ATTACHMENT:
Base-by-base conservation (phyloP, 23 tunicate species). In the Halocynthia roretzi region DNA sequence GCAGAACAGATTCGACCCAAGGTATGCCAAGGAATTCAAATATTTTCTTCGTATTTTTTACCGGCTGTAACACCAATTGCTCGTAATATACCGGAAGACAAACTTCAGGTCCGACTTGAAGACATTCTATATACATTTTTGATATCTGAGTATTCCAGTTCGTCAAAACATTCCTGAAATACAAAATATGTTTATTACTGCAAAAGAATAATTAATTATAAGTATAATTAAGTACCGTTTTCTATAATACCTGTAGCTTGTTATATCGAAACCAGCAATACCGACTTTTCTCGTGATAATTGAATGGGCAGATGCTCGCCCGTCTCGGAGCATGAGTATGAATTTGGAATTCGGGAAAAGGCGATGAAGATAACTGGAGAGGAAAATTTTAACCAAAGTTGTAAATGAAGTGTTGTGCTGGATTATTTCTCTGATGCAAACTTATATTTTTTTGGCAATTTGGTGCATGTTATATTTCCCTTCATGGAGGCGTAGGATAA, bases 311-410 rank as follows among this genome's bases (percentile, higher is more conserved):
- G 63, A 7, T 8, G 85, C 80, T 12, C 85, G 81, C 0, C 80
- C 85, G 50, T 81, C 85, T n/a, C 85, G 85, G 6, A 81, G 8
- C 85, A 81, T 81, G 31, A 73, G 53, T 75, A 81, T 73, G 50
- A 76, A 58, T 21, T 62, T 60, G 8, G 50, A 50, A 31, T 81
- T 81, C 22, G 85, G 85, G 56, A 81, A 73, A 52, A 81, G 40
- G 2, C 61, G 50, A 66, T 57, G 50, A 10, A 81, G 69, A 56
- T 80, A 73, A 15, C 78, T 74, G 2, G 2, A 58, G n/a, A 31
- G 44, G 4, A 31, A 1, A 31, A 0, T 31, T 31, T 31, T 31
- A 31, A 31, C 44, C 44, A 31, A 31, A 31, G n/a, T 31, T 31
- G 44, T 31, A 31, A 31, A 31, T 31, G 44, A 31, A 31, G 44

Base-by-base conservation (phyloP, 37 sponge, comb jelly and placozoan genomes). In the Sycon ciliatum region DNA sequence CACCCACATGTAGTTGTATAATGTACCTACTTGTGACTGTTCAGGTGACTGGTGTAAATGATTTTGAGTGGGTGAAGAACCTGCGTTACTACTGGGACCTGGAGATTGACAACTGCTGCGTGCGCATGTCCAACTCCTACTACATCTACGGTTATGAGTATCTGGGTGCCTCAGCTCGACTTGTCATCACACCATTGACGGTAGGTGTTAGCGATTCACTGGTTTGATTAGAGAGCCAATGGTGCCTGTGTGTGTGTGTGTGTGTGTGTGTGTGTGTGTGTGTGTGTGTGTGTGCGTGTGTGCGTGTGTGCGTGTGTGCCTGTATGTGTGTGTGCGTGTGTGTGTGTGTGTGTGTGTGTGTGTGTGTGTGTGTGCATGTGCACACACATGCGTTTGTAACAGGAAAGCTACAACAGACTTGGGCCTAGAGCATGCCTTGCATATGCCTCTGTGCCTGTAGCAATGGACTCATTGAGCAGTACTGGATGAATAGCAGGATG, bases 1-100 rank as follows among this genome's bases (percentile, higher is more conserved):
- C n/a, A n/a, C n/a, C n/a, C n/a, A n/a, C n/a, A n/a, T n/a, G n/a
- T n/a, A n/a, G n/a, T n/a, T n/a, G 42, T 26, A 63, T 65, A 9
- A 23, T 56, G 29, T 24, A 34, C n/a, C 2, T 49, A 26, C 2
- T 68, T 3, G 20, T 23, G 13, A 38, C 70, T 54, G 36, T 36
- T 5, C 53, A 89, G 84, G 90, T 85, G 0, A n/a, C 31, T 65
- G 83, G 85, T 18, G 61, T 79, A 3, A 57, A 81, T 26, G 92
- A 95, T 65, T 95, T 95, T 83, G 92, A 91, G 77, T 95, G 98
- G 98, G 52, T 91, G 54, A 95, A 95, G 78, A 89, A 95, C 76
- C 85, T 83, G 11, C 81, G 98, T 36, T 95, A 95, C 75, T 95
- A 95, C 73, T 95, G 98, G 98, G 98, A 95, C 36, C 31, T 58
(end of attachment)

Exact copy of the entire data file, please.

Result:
Base-by-base conservation (phyloP, 23 tunicate species). In the Halocynthia roretzi region DNA sequence GCAGAACAGATTCGACCCAAGGTATGCCAAGGAATTCAAATATTTTCTTCGTATTTTTTACCGGCTGTAACACCAATTGCTCGTAATATACCGGAAGACAAACTTCAGGTCCGACTTGAAGACATTCTATATACATTTTTGATATCTGAGTATTCCAGTTCGTCAAAACATTCCTGAAATACAAAATATGTTTATTACTGCAAAAGAATAATTAATTATAAGTATAATTAAGTACCGTTTTCTATAATACCTGTAGCTTGTTATATCGAAACCAGCAATACCGACTTTTCTCGTGATAATTGAATGGGCAGATGCTCGCCCGTCTCGGAGCATGAGTATGAATTTGGAATTCGGGAAAAGGCGATGAAGATAACTGGAGAGGAAAATTTTAACCAAAGTTGTAAATGAAGTGTTGTGCTGGATTATTTCTCTGATGCAAACTTATATTTTTTTGGCAATTTGGTGCATGTTATATTTCCCTTCATGGAGGCGTAGGATAA, bases 311-410 rank as follows among this genome's bases (percentile, higher is more conserved):
- G 63, A 7, T 8, G 85, C 80, T 12, C 85, G 81, C 0, C 80
- C 85, G 50, T 81, C 85, T n/a, C 85, G 85, G 6, A 81, G 8
- C 85, A 81, T 81, G 31, A 73, G 53, T 75, A 81, T 73, G 50
- A 76, A 58, T 21, T 62, T 60, G 8, G 50, A 50, A 31, T 81
- T 81, C 22, G 85, G 85, G 56, A 81, A 73, A 52, A 81, G 40
- G 2, C 61, G 50, A 66, T 57, G 50, A 10, A 81, G 69, A 56
- T 80, A 73, A 15, C 78, T 74, G 2, G 2, A 58, G n/a, A 31
- G 44, G 4, A 31, A 1, A 31, A 0, T 31, T 31, T 31, T 31
- A 31, A 31, C 44, C 44, A 31, A 31, A 31, G n/a, T 31, T 31
- G 44, T 31, A 31, A 31, A 31, T 31, G 44, A 31, A 31, G 44

Base-by-base conservation (phyloP, 37 sponge, comb jelly and placozoan genomes). In the Sycon ciliatum region DNA sequence CACCCACATGTAGTTGTATAATGTACCTACTTGTGACTGTTCAGGTGACTGGTGTAAATGATTTTGAGTGGGTGAAGAACCTGCGTTACTACTGGGACCTGGAGATTGACAACTGCTGCGTGCGCATGTCCAACTCCTACTACATCTACGGTTATGAGTATCTGGGTGCCTCAGCTCGACTTGTCATCACACCATTGACGGTAGGTGTTAGCGATTCACTGGTTTGATTAGAGAGCCAATGGTGCCTGTGTGTGTGTGTGTGTGTGTGTGTGTGTGTGTGTGTGTGTGTGTGTGCGTGTGTGCGTGTGTGCGTGTGTGCCTGTATGTGTGTGTGCGTGTGTGTGTGTGTGTGTGTGTGTGTGTGTGTGTGTGTGCATGTGCACACACATGCGTTTGTAACAGGAAAGCTACAACAGACTTGGGCCTAGAGCATGCCTTGCATATGCCTCTGTGCCTGTAGCAATGGACTCATTGAGCAGTACTGGATGAATAGCAGGATG, bases 1-100 rank as follows among this genome's bases (percentile, higher is more conserved):
- C n/a, A n/a, C n/a, C n/a, C n/a, A n/a, C n/a, A n/a, T n/a, G n/a
- T n/a, A n/a, G n/a, T n/a, T n/a, G 42, T 26, A 63, T 65, A 9
- A 23, T 56, G 29, T 24, A 34, C n/a, C 2, T 49, A 26, C 2
- T 68, T 3, G 20, T 23, G 13, A 38, C 70, T 54, G 36, T 36
- T 5, C 53, A 89, G 84, G 90, T 85, G 0, A n/a, C 31, T 65
- G 83, G 85, T 18, G 61, T 79, A 3, A 57, A 81, T 26, G 92
- A 95, T 65, T 95, T 95, T 83, G 92, A 91, G 77, T 95, G 98
- G 98, G 52, T 91, G 54, A 95, A 95, G 78, A 89, A 95, C 76
- C 85, T 83, G 11, C 81, G 98, T 36, T 95, A 95, C 75, T 95
- A 95, C 73, T 95, G 98, G 98, G 98, A 95, C 36, C 31, T 58